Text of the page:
US 4103318 A
An electronic multichip module suitable for use in a hostile environment. The module includes a metallic base member and a metallic cover hermetically and metallically sealed to the base member, the base member and cover together forming an enclosure. Spaced metallic support members are located within the enclosure and a plurality of integrated circuit units are stacked, in sandwich fashion, between the support members. The integrated circuit units each include a metal plate extending between the support members and an integrated circuit chip mounted thereon in heat conductive relationship. The metal plate, the support members and the enclosure form a heat sink for the integrated circuit units and the enclosure provides a low cost hermetic seal for the entire assembly of integrated circuit units. Planar arrays of conductive elements may be utilized to interconnect the integrated circuit chip to the terminals of the integrated circuit units. Means, such as pin connectors penetrating through the enclosure and attached conductors, provide electrical access to the terminals of the integrated circuit units within the enclosure.
1. An electronic multichip module, which comprises, in combination:
a metallic base member;
a metallic cover hermetically sealed to said base member, said base member and said cover together forming an enclosure;
at least one metallic support member within said enclosure and attached thereto;
a plurality of integrated circuit units, each of said units comprising: a metal plate supported by said support member and in heat conductive relation with said support member; an integrated circuit chip mounted on said metal plate to permit heat transfer from said integrated circuit chip to said metal plate; an insulator on said metal plate; a plurality of electrically-conductive elements insulated from said metal plate by said insulator and having terminal portions extending beyond said insulator and metal plate, said conductive elements being electrically isolated from said metal plate by said insulator; and means for electrically connecting said conductive elements to said integrated circuit chip;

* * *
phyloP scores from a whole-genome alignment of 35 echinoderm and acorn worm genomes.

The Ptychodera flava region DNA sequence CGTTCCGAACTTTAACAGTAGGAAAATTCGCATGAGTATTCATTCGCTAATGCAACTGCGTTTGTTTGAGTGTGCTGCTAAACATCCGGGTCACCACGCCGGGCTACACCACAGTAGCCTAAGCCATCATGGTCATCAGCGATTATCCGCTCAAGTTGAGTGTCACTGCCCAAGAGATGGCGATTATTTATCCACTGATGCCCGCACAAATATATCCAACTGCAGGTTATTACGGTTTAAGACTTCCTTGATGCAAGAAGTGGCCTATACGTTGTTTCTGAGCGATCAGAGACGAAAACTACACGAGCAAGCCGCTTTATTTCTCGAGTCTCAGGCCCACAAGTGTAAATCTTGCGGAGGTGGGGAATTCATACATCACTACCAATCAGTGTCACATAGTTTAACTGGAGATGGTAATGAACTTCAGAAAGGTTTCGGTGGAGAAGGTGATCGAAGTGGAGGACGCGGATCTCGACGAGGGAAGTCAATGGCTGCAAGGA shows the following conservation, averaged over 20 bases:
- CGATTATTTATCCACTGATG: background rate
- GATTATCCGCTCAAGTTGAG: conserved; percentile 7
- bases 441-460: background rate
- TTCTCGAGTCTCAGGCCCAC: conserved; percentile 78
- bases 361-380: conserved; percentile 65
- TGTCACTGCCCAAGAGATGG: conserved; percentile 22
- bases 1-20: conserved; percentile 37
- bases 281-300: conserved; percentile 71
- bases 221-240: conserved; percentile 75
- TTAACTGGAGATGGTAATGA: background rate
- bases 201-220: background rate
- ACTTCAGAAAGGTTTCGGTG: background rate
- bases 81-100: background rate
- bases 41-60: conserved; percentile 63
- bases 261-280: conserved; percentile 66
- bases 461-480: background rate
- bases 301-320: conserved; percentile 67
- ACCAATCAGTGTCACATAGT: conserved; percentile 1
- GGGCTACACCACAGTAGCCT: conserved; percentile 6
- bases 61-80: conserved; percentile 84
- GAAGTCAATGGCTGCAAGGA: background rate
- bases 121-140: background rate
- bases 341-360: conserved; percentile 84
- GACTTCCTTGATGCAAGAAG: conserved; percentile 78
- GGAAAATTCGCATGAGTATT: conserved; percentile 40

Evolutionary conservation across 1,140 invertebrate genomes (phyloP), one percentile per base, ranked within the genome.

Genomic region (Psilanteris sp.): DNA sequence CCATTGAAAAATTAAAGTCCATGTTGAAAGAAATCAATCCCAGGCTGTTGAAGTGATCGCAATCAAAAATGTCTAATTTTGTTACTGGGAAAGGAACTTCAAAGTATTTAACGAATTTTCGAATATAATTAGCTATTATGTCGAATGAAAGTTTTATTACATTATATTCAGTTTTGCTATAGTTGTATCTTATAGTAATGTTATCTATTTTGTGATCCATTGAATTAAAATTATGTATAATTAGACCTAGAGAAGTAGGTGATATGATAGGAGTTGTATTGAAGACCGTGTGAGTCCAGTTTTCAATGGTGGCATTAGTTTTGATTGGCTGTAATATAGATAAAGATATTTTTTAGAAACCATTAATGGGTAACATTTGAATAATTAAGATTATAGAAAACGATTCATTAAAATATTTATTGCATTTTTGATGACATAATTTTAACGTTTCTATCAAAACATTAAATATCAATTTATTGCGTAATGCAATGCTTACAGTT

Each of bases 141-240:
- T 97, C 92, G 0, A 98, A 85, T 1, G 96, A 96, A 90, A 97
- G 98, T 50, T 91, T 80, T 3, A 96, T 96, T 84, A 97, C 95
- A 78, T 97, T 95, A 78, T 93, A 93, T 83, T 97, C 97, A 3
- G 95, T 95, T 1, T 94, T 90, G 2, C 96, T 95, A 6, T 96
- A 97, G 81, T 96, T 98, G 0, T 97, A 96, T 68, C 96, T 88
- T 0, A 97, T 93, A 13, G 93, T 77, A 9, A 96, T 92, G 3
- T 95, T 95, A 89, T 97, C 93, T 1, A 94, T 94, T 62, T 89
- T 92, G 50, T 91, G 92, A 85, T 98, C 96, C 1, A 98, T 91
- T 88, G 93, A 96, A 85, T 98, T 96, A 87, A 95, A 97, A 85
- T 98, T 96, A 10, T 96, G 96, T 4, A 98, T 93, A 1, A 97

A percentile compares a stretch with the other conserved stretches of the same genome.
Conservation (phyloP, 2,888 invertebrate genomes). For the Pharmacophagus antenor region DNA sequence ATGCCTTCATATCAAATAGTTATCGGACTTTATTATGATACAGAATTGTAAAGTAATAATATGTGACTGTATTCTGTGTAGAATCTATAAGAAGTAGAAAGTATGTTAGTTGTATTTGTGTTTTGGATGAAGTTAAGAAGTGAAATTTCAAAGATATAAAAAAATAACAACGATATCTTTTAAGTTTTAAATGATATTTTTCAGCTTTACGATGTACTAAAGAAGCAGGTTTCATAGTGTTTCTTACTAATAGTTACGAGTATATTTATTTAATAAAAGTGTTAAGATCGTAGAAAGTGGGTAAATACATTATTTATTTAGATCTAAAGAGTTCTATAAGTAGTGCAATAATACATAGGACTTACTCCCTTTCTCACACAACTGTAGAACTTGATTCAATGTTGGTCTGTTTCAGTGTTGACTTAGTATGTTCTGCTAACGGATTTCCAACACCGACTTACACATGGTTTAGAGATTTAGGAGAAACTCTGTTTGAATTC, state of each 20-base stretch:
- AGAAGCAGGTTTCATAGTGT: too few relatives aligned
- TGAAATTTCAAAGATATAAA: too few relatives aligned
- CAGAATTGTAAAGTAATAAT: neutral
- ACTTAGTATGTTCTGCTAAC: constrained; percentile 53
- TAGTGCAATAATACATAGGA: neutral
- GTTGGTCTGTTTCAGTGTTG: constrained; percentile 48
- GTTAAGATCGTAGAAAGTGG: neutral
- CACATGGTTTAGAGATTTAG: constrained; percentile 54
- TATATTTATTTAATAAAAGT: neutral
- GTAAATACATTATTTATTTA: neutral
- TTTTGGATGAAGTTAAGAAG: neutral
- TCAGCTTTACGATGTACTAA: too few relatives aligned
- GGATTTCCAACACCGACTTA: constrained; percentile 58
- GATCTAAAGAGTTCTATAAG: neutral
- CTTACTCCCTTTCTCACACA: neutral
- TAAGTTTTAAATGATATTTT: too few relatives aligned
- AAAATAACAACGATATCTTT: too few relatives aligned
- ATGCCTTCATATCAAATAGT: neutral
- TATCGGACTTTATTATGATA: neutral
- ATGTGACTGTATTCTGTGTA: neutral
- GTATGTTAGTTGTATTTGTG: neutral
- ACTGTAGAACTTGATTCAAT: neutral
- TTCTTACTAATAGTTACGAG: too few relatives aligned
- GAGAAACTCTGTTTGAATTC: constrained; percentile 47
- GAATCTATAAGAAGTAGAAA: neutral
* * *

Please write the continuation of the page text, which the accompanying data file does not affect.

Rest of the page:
means for electrically interconnecting said terminal portions of said conductive elements of said integrated circuit units; and
electrically conductive means, extending through said enclosure and electrically isolated thereform, for permitting electrical connection of circuitry external of said enclosure to be made to said means for electrically interconnecting said terminal portions of said conductive elements of said integrated circuit units.
2. An electronic multichip module according to claim 1 wherein said plurality of electrically conductive elements comprises two planar lead sets insulated from each other, conductors of one lead set being connected to conductors of the other lead set at selected crossing points.
3. An electronic multichip module according to claim 2 wherein said planar interconnected lead sets are embedded in said insulator on said metal plate.
4. An electronic multichip module according to claim 1 wherein said integrated circuit units are stacked in sandwich fashion whereby said terminals thereof extending beyond said insulators and base plates and intended to have identical signals or supply voltages are arranged adjacent to each other in a straight line.
This invention relates to an electronic multichip module suitable for use in a hostile environment, and, more particularly, to a module including a plurality of integrated circuit units assembled in sandwich fashion within an enclosure that provides a heat sink for the energy dissipated by the electronic circuits and which simultaneously provides a hermetic seal of the entire assembly. The electronic multichip module may be used in the engine compartment of a motor vehicle, where temperature may range from -40° to 125° C. and where such conditions as salt spray, wetness, high humidity, severe electrical transients, and random electromagnetic radiation are encountered.
Complex electronic systems are finding increasing application in motor vehicles. The use of large-scale integrated circuits in multiple chip configurations capable of providing digital computer control of engine operation and other motor vehicle functions have been proposed. The present invention provides an electronic multichip module that may be utilized in such complex motor vehicle electronic systems.